Solid receiver; reasonably priced; can be worn on your belt or easily mounted in your vehicle.
Bulky; could use a style makeover.
The Bottom Line
The versatile Earthmate connects wirelessly to your PDA or laptop via a USB cable, but it misses the mark in the coolness category.
DeLorme's new Earthmate GPS receiver and Bluetooth PowerPack cradle retain the bright yellow-and-black color scheme that marked previous Earthmate models. The GPS receiver itself weighs only 2 ounces and can connect to non-Bluetooth systems via a USB cable (included), but for wireless connectivity, you must insert it into the bundled PowerPack. As a result, the whole configuration, which costs $319.95 (or $129.95 for the receiver alone), weighs in at 5.5 ounces and measures 3.75 by 2.4 by 2.0 inches--easily the largest device in this roundup. Although not nearly as slick looking as the or TeleType receivers, the Earthmate can be worn on a belt or clipped onto your vehicle's sun visor, both of which afford a clear view of the sky.
The Earthmate comes packaged with DeLorme's Street Atlas USA 2004 software for desktops or laptops. You'll need to shell out an extra $40 for the handheld version, which supports both Pocket PC and Palm platforms. This program lets you select which grids you want to sync to your PDA. Street Atlas supports voice-guided driving directions; contains more than 4 million points of interest (POI), such as ATMs, restaurants, gas stations, and major attractions; and allows route creation on the fly. Street-level maps for the New York tristate region requires 28MB of memory. The user interface provides clearly marked menu tabs for creating routes, exporting maps, and creating point-to-point directions. The Bluetooth kit also includes AC and DC (cigarette lighter) power chargers, a rechargeable lithium-ion battery, a desktop version of Street Atlas USA 2004, and a nine-pin serial cable for those who don't have a USB laptop.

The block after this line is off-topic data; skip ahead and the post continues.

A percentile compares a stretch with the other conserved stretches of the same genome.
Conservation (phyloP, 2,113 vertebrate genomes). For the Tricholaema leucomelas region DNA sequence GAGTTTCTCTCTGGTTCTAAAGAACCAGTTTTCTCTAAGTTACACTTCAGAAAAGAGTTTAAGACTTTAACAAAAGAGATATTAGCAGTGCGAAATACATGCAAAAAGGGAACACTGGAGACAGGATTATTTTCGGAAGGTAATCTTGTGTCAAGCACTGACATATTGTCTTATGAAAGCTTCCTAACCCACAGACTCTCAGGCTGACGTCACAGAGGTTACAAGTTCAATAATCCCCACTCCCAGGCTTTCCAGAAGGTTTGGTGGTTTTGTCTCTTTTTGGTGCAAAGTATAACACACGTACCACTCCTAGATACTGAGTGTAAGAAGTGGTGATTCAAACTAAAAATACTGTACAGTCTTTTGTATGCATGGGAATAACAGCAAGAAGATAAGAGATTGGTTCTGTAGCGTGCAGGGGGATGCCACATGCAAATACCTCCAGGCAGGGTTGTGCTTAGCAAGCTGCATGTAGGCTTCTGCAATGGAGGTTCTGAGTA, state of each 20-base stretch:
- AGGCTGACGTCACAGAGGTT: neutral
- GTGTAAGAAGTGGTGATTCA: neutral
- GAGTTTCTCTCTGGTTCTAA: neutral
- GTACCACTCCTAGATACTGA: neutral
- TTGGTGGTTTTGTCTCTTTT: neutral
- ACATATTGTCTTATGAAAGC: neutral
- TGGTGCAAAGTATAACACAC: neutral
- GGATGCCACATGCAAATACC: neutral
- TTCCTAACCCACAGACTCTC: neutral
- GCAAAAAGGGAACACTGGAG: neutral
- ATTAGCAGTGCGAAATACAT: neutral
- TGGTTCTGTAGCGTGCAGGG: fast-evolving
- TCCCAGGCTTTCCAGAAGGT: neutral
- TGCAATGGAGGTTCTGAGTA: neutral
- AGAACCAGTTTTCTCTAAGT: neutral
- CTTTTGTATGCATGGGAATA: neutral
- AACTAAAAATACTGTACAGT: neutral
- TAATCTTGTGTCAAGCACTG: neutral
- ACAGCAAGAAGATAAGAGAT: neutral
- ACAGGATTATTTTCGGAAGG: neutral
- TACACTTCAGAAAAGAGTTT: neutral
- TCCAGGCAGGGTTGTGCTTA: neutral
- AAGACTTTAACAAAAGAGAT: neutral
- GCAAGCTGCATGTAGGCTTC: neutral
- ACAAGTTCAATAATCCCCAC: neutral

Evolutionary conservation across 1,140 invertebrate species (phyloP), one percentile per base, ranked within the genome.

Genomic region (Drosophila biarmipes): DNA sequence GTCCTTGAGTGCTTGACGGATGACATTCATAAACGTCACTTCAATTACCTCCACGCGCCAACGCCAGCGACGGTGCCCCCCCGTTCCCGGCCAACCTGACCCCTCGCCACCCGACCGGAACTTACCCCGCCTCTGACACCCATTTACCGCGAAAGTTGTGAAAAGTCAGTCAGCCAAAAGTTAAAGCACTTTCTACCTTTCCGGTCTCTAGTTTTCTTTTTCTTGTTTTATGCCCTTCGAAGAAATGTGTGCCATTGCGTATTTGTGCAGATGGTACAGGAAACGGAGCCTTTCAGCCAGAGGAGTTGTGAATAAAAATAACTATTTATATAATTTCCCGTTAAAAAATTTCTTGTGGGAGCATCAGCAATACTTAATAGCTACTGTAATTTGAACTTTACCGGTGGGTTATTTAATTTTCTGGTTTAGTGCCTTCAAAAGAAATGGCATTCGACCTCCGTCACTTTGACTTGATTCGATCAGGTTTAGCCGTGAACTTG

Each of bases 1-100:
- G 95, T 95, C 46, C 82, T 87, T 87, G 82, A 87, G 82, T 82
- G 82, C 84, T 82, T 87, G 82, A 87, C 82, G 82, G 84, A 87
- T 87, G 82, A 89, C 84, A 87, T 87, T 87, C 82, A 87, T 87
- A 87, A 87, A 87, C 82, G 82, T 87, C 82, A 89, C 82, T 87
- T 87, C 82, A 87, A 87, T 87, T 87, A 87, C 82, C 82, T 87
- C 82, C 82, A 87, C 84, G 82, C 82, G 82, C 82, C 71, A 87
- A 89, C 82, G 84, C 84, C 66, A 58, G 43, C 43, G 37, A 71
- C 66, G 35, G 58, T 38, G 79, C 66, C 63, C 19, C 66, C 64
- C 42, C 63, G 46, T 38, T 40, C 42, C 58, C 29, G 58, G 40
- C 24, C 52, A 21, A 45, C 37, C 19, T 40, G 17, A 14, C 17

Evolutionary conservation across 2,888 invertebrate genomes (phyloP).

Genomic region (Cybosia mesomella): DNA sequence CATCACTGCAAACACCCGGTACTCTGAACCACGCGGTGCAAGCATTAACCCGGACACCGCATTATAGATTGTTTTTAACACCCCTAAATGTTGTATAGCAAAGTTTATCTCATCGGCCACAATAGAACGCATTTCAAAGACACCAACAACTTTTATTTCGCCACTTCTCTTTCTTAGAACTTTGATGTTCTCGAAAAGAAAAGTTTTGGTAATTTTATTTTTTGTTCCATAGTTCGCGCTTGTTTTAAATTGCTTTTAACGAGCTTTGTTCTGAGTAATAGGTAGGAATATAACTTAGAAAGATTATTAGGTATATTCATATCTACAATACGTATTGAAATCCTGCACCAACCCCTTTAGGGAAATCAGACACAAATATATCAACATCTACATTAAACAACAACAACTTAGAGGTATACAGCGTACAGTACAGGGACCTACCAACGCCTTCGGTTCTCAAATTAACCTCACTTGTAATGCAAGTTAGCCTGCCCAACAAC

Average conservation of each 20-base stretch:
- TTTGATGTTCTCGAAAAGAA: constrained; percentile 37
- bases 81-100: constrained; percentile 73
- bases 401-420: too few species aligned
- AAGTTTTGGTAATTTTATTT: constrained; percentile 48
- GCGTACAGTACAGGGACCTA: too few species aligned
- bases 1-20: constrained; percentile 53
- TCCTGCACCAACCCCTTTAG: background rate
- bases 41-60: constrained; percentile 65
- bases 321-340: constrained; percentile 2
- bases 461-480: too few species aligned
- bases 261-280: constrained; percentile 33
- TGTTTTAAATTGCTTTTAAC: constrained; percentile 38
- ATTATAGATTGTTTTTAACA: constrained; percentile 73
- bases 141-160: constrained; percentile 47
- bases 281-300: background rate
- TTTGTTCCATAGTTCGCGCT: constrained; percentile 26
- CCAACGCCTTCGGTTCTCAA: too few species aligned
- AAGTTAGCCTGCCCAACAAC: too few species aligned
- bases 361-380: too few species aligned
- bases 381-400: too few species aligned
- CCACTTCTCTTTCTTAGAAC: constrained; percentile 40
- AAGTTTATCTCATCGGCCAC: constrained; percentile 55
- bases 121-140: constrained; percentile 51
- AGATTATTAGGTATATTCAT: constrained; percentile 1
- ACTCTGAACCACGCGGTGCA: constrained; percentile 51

We were generally pleased with the Earthmate's ability to lock on to the requisite four satellite signals in 40 seconds, although it fared no better than other GPS units (with the exception of the Belkin GPS) in our downtown Manhattan tests. Our in-vehicle testing was also positive; the Earthmate's signal retention and tracking accuracy were spot on. The battery, rated for up to 7 hours of life in the power pack, gave us just that, with a few minutes to spare.